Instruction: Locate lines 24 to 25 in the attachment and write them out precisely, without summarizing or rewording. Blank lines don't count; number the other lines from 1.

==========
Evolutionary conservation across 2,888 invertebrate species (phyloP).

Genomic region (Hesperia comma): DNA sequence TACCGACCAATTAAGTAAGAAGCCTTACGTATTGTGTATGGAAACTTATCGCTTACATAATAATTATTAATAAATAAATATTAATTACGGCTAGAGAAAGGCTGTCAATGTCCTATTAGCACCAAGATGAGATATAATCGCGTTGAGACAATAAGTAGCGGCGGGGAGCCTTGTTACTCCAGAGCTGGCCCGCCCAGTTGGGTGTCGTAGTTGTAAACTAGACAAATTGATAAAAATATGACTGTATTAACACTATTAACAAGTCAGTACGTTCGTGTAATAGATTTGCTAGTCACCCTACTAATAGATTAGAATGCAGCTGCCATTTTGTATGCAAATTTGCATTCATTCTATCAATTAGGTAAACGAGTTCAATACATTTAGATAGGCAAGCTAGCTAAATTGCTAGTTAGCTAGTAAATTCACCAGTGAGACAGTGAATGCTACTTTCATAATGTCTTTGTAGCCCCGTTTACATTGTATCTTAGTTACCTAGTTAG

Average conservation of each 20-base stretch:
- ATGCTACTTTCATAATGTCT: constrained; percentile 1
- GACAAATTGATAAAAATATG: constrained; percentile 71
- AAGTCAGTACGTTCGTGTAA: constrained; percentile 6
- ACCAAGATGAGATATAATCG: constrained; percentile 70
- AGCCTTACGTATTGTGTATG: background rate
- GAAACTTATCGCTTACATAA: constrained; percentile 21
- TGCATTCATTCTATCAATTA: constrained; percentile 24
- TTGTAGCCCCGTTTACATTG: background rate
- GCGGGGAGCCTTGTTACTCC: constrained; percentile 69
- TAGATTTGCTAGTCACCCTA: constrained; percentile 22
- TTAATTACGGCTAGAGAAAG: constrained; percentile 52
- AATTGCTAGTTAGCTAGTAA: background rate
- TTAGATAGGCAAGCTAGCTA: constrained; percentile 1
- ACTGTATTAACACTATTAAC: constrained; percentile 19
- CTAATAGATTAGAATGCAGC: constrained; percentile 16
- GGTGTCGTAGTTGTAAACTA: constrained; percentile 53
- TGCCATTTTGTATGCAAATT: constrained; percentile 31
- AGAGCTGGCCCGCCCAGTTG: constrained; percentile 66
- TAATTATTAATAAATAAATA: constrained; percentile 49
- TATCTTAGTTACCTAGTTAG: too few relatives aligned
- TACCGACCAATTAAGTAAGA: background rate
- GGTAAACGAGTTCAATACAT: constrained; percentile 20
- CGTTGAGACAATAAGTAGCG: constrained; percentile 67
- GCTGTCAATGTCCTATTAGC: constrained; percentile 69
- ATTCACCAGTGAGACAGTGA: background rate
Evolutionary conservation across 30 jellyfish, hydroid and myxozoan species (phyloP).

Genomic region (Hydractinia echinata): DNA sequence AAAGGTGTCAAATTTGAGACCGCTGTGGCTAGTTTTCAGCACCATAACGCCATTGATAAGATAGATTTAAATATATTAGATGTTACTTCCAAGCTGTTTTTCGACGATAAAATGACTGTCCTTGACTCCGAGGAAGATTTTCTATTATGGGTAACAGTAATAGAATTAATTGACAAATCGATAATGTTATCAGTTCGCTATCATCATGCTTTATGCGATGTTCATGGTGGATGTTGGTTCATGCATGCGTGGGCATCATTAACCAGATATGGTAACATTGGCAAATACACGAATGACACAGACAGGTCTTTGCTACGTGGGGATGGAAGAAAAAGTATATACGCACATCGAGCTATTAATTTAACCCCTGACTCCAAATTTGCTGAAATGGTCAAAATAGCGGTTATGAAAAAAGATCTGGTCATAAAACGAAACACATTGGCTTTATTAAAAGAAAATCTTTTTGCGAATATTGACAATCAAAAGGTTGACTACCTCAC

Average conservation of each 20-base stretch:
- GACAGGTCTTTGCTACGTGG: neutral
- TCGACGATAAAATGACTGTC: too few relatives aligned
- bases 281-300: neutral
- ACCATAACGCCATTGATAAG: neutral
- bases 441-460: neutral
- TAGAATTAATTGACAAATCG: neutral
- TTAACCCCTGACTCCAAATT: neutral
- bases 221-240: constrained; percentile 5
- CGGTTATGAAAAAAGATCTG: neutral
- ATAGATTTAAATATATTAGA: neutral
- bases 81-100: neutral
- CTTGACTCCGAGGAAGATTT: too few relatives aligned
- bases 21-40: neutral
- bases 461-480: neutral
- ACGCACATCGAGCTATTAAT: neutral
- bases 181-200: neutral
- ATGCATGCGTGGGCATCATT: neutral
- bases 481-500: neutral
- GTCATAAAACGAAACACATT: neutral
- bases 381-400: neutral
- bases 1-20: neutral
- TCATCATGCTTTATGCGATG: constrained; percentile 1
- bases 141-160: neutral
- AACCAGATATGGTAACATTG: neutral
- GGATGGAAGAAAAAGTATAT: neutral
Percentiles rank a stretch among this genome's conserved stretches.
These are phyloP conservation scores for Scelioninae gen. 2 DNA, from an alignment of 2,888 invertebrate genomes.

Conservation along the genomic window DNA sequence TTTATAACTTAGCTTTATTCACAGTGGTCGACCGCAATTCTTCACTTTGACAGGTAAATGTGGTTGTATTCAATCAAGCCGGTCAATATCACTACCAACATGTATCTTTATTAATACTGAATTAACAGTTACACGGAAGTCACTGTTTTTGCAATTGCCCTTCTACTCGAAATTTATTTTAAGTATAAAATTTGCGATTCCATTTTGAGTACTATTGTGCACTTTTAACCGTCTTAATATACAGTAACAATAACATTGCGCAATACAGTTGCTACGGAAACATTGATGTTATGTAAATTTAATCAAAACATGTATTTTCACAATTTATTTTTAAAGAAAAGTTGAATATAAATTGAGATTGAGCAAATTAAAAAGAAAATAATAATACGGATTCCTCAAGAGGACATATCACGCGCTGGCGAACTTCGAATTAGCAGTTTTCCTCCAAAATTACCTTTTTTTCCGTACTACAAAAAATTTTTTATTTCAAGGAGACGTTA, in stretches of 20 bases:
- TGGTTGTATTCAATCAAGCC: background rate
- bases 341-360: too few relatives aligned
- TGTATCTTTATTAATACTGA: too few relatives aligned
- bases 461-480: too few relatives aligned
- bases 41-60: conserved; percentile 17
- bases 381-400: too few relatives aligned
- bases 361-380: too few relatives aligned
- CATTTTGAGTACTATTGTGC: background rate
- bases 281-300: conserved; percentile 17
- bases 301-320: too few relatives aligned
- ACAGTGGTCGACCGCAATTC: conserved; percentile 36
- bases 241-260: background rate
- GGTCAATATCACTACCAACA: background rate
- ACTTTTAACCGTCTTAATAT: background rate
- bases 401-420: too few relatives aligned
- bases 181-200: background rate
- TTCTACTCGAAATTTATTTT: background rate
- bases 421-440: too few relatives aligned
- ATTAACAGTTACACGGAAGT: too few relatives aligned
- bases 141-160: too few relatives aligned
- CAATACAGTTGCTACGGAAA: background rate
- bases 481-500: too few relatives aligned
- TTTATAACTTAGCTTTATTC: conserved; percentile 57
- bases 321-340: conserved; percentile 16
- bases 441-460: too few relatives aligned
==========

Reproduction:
- TACCGACCAATTAAGTAAGA: background rate
- GGTAAACGAGTTCAATACAT: constrained; percentile 20